How do students who have moved away from home adapt to university life? What challenges do they face? A master’s student at St Petersburg University Polina Puzhlivaia talked about this at the 23d International Scientific Conference of students and young scientists ‘Psychology of the 21st century.’
Polina Puzhlivaia made a presentation entitled ‘Key aspects of adaptation to studying away from home and abroad.’ She presented the findings of her research conducted under the supervision of Piotr Krystian Trąbczyński, Assistant Professor of the Department of Medical Psychology and Psychophysiology at St Petersburg University.
In her research, Polina Puzhlivaia decided to compare key aspects of adaptation of students who came to St Petersburg from other regions of Russia (26 students) and international students who travelled to Russia or Austria for university studies (14 students).
In total, 40 students (aged 17–24) participated in this study, including 31 girls and 9 boys.
The research project had two stages. At first, the respondents completed a series of personality questionnaires and underwent interviews aimed at identifying their psychological state immediately after moving to a new city. At the second stage, six months later, the participants were interviewed again so that the researcher could record changes in their psychological states.
According to Polina Puzhlivaia, despite the existing differences in the dynamics of the adaptation, both groups of students undoubtedly encountered many challenges. They had to make much effort to successfully adapt to new realities in a new city or country.
International students more often noted challenges associated with bureaucracy and the language barrier. Participants from this representative sample seek independence, as evidenced by the fact that they have a lower need for parental support. They rate their emotional state and ability to cope with challenges higher. In general, students who move abroad are more adaptive. Emotionally they are in a better state. They tend to look for resources within themselves. Also, their level of self-control is higher compared to their counterparts who moved to a new city in their home country.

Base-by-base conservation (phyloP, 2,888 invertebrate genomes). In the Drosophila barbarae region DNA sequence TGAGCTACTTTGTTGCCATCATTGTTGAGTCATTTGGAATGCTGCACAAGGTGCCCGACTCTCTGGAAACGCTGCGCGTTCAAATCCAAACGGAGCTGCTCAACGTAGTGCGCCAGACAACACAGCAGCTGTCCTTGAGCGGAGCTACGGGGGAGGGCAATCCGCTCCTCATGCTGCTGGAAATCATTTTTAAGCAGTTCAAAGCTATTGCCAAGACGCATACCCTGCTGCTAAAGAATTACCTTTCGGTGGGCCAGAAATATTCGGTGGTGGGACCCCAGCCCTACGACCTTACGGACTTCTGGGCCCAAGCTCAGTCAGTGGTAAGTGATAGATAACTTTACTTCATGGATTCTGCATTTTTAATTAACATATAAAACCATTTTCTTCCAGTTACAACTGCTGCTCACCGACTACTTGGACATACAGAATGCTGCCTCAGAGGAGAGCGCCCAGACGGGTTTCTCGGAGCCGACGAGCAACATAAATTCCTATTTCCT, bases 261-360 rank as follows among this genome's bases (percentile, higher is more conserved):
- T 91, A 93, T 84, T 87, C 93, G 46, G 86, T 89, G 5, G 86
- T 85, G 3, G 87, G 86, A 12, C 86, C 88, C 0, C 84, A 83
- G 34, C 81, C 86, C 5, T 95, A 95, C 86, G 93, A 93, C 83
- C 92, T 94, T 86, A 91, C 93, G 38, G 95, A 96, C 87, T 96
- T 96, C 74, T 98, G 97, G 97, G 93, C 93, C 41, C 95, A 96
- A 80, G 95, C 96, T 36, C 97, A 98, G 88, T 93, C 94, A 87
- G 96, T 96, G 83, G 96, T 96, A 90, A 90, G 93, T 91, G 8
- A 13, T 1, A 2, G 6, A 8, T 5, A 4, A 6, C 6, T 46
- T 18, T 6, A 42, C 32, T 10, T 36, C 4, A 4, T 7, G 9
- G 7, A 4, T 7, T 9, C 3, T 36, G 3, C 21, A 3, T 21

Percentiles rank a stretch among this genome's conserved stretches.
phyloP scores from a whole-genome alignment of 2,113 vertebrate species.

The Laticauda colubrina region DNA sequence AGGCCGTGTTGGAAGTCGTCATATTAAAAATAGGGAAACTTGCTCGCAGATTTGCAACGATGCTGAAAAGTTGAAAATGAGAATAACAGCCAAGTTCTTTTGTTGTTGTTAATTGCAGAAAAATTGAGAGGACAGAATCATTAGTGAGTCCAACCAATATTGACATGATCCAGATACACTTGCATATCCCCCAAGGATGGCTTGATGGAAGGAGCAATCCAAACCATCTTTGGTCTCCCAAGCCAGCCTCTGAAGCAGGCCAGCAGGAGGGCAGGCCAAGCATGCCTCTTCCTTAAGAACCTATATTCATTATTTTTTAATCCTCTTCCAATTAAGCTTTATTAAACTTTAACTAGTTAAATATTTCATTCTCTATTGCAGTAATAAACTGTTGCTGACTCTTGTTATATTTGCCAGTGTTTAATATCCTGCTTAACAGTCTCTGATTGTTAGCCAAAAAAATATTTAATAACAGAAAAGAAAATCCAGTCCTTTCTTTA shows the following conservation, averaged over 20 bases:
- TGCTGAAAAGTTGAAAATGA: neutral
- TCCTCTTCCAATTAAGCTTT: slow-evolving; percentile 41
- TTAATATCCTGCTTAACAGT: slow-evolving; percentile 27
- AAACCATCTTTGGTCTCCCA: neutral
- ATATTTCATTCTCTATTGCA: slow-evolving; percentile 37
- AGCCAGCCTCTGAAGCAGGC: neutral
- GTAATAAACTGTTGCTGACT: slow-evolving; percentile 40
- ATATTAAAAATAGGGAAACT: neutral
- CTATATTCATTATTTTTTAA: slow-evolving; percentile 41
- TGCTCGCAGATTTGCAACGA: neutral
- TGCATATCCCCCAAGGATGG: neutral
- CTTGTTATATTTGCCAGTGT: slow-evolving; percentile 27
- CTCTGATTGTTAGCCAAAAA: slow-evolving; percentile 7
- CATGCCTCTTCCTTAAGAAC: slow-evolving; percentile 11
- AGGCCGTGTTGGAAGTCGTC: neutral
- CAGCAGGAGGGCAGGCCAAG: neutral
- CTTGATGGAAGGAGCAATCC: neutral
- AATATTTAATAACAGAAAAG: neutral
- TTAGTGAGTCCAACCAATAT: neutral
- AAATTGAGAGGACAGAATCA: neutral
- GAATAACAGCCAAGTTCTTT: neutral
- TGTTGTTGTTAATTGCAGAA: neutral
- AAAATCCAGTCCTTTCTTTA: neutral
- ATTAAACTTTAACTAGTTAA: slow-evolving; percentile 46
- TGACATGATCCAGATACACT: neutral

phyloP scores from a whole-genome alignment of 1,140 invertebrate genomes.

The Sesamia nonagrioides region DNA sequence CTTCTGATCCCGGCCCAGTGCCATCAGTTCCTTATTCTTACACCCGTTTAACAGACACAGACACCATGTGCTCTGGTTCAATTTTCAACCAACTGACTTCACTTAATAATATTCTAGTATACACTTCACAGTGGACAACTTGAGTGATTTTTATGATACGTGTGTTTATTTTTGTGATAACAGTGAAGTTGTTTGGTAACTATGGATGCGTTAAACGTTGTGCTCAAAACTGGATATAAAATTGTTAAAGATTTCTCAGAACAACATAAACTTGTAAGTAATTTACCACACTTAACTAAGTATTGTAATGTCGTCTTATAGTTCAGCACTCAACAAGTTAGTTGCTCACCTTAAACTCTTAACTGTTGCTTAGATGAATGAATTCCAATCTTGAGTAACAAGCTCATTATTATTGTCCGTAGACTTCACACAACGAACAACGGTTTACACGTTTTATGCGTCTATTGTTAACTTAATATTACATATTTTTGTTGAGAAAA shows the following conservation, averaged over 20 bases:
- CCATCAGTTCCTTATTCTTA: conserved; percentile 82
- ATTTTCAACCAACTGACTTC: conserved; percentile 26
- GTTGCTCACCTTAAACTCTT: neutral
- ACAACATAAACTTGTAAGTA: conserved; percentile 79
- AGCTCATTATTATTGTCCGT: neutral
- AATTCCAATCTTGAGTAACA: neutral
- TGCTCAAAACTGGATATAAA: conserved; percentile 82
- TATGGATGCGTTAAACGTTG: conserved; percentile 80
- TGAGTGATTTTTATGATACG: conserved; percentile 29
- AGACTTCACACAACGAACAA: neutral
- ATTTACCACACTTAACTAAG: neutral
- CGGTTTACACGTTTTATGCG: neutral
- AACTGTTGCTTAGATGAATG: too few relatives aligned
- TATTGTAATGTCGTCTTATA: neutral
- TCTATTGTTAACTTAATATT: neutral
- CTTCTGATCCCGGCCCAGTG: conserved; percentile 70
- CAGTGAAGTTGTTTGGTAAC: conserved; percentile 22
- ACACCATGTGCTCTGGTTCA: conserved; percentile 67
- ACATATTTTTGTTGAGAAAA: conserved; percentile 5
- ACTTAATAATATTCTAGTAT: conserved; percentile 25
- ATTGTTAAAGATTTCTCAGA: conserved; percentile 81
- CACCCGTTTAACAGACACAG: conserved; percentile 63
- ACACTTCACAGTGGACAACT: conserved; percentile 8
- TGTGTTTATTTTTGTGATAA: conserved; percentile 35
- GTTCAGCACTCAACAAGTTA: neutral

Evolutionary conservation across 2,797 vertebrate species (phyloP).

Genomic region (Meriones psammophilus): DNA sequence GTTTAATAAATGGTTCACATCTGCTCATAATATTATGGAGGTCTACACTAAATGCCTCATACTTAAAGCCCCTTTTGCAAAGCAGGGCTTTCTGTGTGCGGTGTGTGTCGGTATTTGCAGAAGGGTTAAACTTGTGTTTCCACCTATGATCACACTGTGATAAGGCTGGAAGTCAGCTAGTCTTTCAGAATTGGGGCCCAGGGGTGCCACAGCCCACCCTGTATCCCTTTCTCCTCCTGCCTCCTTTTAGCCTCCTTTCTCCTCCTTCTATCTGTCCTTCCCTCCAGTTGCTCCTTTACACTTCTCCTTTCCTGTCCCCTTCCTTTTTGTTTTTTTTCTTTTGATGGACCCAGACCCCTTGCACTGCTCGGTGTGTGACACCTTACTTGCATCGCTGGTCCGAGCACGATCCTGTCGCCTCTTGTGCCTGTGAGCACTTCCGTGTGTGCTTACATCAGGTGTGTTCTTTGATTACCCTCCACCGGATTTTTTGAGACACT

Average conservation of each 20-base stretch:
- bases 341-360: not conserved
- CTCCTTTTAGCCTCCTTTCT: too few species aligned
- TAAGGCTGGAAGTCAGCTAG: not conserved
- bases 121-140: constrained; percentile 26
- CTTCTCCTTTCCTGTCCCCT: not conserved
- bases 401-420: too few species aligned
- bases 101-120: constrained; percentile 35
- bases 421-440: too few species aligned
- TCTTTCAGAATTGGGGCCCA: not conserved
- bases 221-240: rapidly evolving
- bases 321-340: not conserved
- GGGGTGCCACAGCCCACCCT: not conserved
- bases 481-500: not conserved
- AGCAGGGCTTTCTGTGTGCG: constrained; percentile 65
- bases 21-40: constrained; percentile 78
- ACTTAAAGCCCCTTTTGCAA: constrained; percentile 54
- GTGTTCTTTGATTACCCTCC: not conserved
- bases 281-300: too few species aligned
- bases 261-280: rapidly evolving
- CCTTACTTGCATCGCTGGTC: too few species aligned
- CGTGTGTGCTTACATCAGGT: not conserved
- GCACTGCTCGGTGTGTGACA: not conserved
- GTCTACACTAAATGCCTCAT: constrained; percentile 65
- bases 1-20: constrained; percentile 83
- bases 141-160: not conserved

As for students who came from other regions of Russia, Polina Puzhlivaia notes that they are less optimistic in their assessment of their state and emotional comfort compared to the group of international students. Students from other regions of Russia are more likely to turn to parents for emotional support. They more often mention experiencing the following challenges: the city’s transport system; health reduction; and apathy. The latter can be associated with emotional stress.
Nonetheless, according to Polina Puzhlivaia, it would be inaccurate to say that international students adapt better than students from other regions of Russia. The adaptation of international students is more effective, rather than easier, but the price of this adjustment is higher.
For a successful adaptation to a foreign country, students have to mobilise their inner resources. In other words, they have no other options for overcoming the challenges they face, but to deal with them themselves. This is reflected in the number of memorable events that occurred since the relocation: unlike students from other regions in Russia, international students recall fewer such events, be it a Freshman Day, a walk around the city, or a concert.
Polina Puzhlivaia, a master’s student at St Petersburg University
In other words, the students who relocated to study abroad are so absorbed in dealing with challenges that they do not remember bright, emotionally significant events that happen in their life at the time.
The data gathered by the young researcher enable to complete the picture of the key aspects of adaptation and the psychological state of students in a new environment. This may assist in improving diagnostic tools that psychologists use in their work.
Psychological instability after moving away from home to study at university can become an obstacle to students’ success and adjustment to life in their new environments. This confirms the need for psychological guidance and support of students relocated from abroad and other regions of Russia.